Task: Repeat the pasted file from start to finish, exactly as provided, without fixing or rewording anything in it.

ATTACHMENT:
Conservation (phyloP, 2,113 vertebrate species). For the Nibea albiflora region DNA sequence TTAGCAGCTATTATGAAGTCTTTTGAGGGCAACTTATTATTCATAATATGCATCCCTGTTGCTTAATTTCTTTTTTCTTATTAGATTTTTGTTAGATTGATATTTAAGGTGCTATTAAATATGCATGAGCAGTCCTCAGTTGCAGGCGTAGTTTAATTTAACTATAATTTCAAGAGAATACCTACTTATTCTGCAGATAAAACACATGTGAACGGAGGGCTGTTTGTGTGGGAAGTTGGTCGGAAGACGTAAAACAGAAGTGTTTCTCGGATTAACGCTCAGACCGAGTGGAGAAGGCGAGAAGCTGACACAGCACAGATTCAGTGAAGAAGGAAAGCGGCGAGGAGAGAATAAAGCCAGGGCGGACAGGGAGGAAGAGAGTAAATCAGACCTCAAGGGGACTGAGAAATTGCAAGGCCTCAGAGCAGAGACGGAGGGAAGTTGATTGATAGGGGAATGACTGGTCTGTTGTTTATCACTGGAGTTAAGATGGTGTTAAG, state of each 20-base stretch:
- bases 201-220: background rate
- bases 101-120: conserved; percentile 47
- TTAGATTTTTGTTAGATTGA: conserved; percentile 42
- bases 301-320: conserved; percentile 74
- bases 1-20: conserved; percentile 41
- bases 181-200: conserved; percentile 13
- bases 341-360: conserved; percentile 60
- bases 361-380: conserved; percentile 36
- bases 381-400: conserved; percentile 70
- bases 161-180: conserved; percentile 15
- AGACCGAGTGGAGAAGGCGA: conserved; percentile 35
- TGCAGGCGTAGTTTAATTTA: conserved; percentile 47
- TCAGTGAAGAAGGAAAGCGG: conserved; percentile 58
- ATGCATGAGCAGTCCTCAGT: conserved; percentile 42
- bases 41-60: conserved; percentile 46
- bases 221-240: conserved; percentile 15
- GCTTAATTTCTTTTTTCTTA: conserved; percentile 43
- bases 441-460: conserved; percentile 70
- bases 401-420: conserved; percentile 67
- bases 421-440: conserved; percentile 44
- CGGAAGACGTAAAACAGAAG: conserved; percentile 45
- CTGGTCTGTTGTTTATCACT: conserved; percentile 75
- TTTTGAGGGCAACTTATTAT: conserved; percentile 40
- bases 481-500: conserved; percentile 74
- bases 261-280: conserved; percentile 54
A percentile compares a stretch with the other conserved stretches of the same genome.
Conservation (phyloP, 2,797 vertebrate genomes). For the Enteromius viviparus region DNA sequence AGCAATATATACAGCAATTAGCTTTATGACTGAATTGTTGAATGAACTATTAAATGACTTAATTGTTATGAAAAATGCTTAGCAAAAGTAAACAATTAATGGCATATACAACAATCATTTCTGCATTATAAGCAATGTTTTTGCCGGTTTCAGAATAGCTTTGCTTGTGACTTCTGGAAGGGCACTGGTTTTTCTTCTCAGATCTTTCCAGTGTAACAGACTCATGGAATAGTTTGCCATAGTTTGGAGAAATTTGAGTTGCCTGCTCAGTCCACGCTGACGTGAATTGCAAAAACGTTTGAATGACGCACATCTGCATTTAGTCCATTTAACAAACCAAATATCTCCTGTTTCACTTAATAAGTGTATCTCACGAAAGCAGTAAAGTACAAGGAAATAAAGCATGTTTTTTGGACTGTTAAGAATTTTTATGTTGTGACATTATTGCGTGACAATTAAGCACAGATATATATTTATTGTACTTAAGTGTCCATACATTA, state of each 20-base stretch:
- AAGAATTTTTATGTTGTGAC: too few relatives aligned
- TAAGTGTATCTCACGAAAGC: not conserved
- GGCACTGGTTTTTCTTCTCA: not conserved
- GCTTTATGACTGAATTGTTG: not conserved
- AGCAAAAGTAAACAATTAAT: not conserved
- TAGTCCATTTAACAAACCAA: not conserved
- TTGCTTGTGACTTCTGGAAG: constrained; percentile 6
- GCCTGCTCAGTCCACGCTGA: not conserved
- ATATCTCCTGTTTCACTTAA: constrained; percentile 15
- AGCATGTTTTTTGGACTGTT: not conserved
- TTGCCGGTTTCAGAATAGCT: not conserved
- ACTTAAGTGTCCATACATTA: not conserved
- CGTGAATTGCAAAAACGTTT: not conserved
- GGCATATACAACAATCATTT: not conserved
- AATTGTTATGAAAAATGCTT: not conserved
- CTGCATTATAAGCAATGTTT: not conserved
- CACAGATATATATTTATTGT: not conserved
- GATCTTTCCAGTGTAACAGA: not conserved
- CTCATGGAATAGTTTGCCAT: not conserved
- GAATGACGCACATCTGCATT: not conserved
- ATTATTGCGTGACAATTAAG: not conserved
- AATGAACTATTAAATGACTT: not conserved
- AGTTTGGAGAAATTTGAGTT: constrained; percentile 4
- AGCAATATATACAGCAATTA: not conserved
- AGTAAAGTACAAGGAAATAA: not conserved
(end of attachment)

Conservation (phyloP, 2,113 vertebrate species). For the Nibea albiflora region DNA sequence TTAGCAGCTATTATGAAGTCTTTTGAGGGCAACTTATTATTCATAATATGCATCCCTGTTGCTTAATTTCTTTTTTCTTATTAGATTTTTGTTAGATTGATATTTAAGGTGCTATTAAATATGCATGAGCAGTCCTCAGTTGCAGGCGTAGTTTAATTTAACTATAATTTCAAGAGAATACCTACTTATTCTGCAGATAAAACACATGTGAACGGAGGGCTGTTTGTGTGGGAAGTTGGTCGGAAGACGTAAAACAGAAGTGTTTCTCGGATTAACGCTCAGACCGAGTGGAGAAGGCGAGAAGCTGACACAGCACAGATTCAGTGAAGAAGGAAAGCGGCGAGGAGAGAATAAAGCCAGGGCGGACAGGGAGGAAGAGAGTAAATCAGACCTCAAGGGGACTGAGAAATTGCAAGGCCTCAGAGCAGAGACGGAGGGAAGTTGATTGATAGGGGAATGACTGGTCTGTTGTTTATCACTGGAGTTAAGATGGTGTTAAG, state of each 20-base stretch:
- bases 201-220: background rate
- bases 101-120: conserved; percentile 47
- TTAGATTTTTGTTAGATTGA: conserved; percentile 42
- bases 301-320: conserved; percentile 74
- bases 1-20: conserved; percentile 41
- bases 181-200: conserved; percentile 13
- bases 341-360: conserved; percentile 60
- bases 361-380: conserved; percentile 36
- bases 381-400: conserved; percentile 70
- bases 161-180: conserved; percentile 15
- AGACCGAGTGGAGAAGGCGA: conserved; percentile 35
- TGCAGGCGTAGTTTAATTTA: conserved; percentile 47
- TCAGTGAAGAAGGAAAGCGG: conserved; percentile 58
- ATGCATGAGCAGTCCTCAGT: conserved; percentile 42
- bases 41-60: conserved; percentile 46
- bases 221-240: conserved; percentile 15
- GCTTAATTTCTTTTTTCTTA: conserved; percentile 43
- bases 441-460: conserved; percentile 70
- bases 401-420: conserved; percentile 67
- bases 421-440: conserved; percentile 44
- CGGAAGACGTAAAACAGAAG: conserved; percentile 45
- CTGGTCTGTTGTTTATCACT: conserved; percentile 75
- TTTTGAGGGCAACTTATTAT: conserved; percentile 40
- bases 481-500: conserved; percentile 74
- bases 261-280: conserved; percentile 54
A percentile compares a stretch with the other conserved stretches of the same genome.
Conservation (phyloP, 2,797 vertebrate genomes). For the Enteromius viviparus region DNA sequence AGCAATATATACAGCAATTAGCTTTATGACTGAATTGTTGAATGAACTATTAAATGACTTAATTGTTATGAAAAATGCTTAGCAAAAGTAAACAATTAATGGCATATACAACAATCATTTCTGCATTATAAGCAATGTTTTTGCCGGTTTCAGAATAGCTTTGCTTGTGACTTCTGGAAGGGCACTGGTTTTTCTTCTCAGATCTTTCCAGTGTAACAGACTCATGGAATAGTTTGCCATAGTTTGGAGAAATTTGAGTTGCCTGCTCAGTCCACGCTGACGTGAATTGCAAAAACGTTTGAATGACGCACATCTGCATTTAGTCCATTTAACAAACCAAATATCTCCTGTTTCACTTAATAAGTGTATCTCACGAAAGCAGTAAAGTACAAGGAAATAAAGCATGTTTTTTGGACTGTTAAGAATTTTTATGTTGTGACATTATTGCGTGACAATTAAGCACAGATATATATTTATTGTACTTAAGTGTCCATACATTA, state of each 20-base stretch:
- AAGAATTTTTATGTTGTGAC: too few relatives aligned
- TAAGTGTATCTCACGAAAGC: not conserved
- GGCACTGGTTTTTCTTCTCA: not conserved
- GCTTTATGACTGAATTGTTG: not conserved
- AGCAAAAGTAAACAATTAAT: not conserved
- TAGTCCATTTAACAAACCAA: not conserved
- TTGCTTGTGACTTCTGGAAG: constrained; percentile 6
- GCCTGCTCAGTCCACGCTGA: not conserved
- ATATCTCCTGTTTCACTTAA: constrained; percentile 15
- AGCATGTTTTTTGGACTGTT: not conserved
- TTGCCGGTTTCAGAATAGCT: not conserved
- ACTTAAGTGTCCATACATTA: not conserved
- CGTGAATTGCAAAAACGTTT: not conserved
- GGCATATACAACAATCATTT: not conserved
- AATTGTTATGAAAAATGCTT: not conserved
- CTGCATTATAAGCAATGTTT: not conserved
- CACAGATATATATTTATTGT: not conserved
- GATCTTTCCAGTGTAACAGA: not conserved
- CTCATGGAATAGTTTGCCAT: not conserved
- GAATGACGCACATCTGCATT: not conserved
- ATTATTGCGTGACAATTAAG: not conserved
- AATGAACTATTAAATGACTT: not conserved
- AGTTTGGAGAAATTTGAGTT: constrained; percentile 4
- AGCAATATATACAGCAATTA: not conserved
- AGTAAAGTACAAGGAAATAA: not conserved